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Battery energy storage to avoiding blackouts
Customer Success Story

Avoiding blackouts due to immediate support from battery energy storage

Located in one of the world’s most extreme environments near the Artic circle, the reliability of energy supply to over 32,000 households is consistently put to the test. With Hitachi Energy’s Ability e-mesh control and automation technology, Alaska’s Golden Valley Electrical Association is up to the challenge – supported by North America’s oldest battery energy storage system.


Making daily life possible in biting cold Arctic conditions

A core value of Golden Valley Electric Association (GVEA), an electric cooperative in the Fairbanks region, Alaska, is providing a safe and reliable supply of sustainable energy. Ensuring residents are provided adequate heat and light is critical in the United States’ northernmost metropolitan statistical area, located only about 120 miles (193 kilometers) from the Arctic Circle, where winter temperatures can fall as low as -62 degrees Fahrenheit (-51 Celsius). Due to the challenges of operating in such an extreme environment, GVEA has long sought innovative strategies to best meet the needs of its customers. As a result, 16 years ago, GVEA became an early adopter of our battery energy storage system (BESS), which set the Guinness World Record for the world’s most powerful battery – and at the age of 16, also the oldest.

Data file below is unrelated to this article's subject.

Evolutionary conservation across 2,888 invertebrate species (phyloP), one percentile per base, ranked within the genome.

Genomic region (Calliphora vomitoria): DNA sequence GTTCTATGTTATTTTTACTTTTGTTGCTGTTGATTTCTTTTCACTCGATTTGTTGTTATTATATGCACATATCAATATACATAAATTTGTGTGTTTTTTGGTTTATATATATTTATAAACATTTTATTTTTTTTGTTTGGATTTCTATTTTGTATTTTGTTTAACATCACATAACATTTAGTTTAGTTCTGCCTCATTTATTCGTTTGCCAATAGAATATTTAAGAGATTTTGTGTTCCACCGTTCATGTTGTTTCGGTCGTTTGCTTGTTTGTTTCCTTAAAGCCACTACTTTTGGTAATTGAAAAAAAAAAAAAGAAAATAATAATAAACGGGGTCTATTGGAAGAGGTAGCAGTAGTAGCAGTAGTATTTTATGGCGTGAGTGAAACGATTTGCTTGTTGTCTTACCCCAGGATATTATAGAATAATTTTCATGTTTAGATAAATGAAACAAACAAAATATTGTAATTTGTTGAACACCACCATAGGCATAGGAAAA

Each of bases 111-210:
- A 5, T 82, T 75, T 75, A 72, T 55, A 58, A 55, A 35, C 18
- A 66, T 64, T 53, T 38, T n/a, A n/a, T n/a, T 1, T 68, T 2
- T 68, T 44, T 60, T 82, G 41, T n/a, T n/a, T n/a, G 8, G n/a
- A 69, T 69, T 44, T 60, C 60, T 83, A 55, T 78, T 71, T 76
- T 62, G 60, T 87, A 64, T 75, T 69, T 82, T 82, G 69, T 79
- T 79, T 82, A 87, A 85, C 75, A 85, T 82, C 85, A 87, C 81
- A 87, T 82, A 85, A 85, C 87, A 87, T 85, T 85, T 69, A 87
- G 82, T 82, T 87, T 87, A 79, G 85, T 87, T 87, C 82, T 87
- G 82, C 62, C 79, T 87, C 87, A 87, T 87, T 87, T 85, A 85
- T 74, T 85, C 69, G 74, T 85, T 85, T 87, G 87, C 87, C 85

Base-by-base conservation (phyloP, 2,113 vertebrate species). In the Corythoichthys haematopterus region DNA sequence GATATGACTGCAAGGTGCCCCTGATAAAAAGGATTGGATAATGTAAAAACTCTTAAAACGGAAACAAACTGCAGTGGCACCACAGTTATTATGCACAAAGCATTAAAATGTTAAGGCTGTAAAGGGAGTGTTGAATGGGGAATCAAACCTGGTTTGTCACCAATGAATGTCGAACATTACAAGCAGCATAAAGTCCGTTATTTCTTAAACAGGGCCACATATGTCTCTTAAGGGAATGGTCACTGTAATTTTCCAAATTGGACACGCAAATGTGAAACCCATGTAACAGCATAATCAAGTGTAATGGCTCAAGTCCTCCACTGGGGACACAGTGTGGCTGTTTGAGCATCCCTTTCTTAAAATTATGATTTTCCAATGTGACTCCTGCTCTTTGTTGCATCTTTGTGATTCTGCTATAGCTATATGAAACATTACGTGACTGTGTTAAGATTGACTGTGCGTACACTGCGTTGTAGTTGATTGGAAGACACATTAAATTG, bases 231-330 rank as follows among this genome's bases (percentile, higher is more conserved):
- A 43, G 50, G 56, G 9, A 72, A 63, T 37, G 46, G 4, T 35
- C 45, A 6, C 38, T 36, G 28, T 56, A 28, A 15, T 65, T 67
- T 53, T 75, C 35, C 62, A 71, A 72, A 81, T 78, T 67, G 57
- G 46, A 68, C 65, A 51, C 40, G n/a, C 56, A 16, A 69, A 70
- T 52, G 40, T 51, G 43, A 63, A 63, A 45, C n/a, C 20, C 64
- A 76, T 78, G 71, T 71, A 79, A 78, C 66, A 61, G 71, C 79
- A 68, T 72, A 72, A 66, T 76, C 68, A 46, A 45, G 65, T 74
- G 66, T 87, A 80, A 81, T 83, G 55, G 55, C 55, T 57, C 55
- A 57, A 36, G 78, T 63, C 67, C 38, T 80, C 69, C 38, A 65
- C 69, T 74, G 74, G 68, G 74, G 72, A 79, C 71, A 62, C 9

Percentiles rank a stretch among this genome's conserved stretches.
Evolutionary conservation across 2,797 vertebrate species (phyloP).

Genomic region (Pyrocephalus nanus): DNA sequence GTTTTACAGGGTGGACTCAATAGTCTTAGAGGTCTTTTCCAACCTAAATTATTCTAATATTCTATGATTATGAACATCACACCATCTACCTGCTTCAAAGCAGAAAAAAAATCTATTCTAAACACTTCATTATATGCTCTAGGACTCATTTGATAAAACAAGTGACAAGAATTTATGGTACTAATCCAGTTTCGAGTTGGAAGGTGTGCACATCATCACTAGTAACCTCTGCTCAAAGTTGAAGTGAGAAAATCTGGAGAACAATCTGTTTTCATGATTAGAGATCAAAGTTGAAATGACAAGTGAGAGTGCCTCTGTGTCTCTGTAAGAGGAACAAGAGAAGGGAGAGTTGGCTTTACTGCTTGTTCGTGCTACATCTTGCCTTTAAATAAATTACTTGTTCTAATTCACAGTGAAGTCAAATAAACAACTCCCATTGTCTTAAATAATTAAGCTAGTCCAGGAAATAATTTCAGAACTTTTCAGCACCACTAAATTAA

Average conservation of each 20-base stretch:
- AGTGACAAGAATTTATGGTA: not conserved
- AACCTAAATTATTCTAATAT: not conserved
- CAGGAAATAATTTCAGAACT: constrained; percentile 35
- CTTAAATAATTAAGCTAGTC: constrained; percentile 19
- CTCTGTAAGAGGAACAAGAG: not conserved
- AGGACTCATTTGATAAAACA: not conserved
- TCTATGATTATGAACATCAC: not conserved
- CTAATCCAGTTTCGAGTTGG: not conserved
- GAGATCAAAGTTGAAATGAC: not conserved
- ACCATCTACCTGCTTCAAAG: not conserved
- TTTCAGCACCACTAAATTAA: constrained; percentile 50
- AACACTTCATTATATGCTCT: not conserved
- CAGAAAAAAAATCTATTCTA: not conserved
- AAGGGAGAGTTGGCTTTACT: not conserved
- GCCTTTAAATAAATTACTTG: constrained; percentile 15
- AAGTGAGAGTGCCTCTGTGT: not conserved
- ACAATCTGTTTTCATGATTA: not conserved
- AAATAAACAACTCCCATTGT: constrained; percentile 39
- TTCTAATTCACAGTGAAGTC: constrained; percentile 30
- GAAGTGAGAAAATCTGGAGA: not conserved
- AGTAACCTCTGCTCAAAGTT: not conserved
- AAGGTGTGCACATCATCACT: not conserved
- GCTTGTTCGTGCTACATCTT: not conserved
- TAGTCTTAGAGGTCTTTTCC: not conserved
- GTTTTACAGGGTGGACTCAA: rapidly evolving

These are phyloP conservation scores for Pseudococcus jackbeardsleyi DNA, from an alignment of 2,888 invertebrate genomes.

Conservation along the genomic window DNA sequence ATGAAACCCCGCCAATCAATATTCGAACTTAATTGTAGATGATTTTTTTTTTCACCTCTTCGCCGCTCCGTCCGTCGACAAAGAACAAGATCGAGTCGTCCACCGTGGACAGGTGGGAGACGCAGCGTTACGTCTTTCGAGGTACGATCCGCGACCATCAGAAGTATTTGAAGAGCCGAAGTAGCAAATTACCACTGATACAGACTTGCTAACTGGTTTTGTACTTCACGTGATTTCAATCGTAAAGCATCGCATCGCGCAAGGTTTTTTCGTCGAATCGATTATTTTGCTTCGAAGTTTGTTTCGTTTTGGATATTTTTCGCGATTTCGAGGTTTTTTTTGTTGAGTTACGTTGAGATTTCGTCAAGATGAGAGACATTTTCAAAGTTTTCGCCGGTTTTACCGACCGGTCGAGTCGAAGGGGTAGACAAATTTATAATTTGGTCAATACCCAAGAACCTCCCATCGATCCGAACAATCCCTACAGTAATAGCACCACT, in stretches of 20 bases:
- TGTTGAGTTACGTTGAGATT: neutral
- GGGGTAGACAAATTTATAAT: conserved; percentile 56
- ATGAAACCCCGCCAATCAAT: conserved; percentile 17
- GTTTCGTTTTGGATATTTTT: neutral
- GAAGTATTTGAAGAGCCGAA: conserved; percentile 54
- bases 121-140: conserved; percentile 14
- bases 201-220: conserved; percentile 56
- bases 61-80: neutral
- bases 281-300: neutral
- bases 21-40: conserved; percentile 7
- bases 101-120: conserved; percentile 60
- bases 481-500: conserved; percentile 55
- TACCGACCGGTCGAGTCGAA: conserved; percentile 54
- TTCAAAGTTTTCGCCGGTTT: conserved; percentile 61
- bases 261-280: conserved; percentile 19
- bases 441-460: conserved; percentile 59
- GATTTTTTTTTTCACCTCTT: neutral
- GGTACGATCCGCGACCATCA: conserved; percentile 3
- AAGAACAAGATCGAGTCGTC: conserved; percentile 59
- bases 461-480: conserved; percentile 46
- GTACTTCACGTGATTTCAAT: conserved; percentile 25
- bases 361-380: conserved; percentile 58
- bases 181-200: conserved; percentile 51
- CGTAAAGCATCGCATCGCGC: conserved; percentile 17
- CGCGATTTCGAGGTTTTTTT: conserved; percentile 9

Preventing 30,000 power outages with battery energy storage

The BESS strengthens grid resilience, lowers energy costs and is a large back-up power source, while improving the efficiency, reliability and user availability of the power system. This storage capability is supported by our control and automation technology for microgrids and BESS and it is installed in Fairbanks, Alaska. A short time after installation, it was proven that the BESS had prevented 30,000 power outages and as a result achieved a 90% reduction in power supply outages.

Unshaken by earthquakes, the energy keeps on flowing

The benefit of BESS was underlined in November 2018 when a massive 7.0 magnitude earthquake struck Anchorage, Alaska, the state’s most populous city. The transmission line that brings power from southeast Alaska into Fairbanks and the state’s interior was damaged. For most of the Golden Valley customers, however, this supply disruption that affected other parts of the state, passed by unnoticed amid the oncoming winter’s chill. As GVEA staff worked without stop to restore normal operations, BESS seamlessly came online and kept energy flowing to customers. 

Powering societies with sustainable energy

The BESS occupies an area larger than a soccer field and enables seamless switching from power line to battery and back to power line again. Microgrid and battery energy storage systems are today becoming more popular across the globe. They enable reliable access to power supply and allow for a significant reduction in fossil fuels, as well as a reduction in overall maintenance costs, thus supporting a future based on sustainable energy.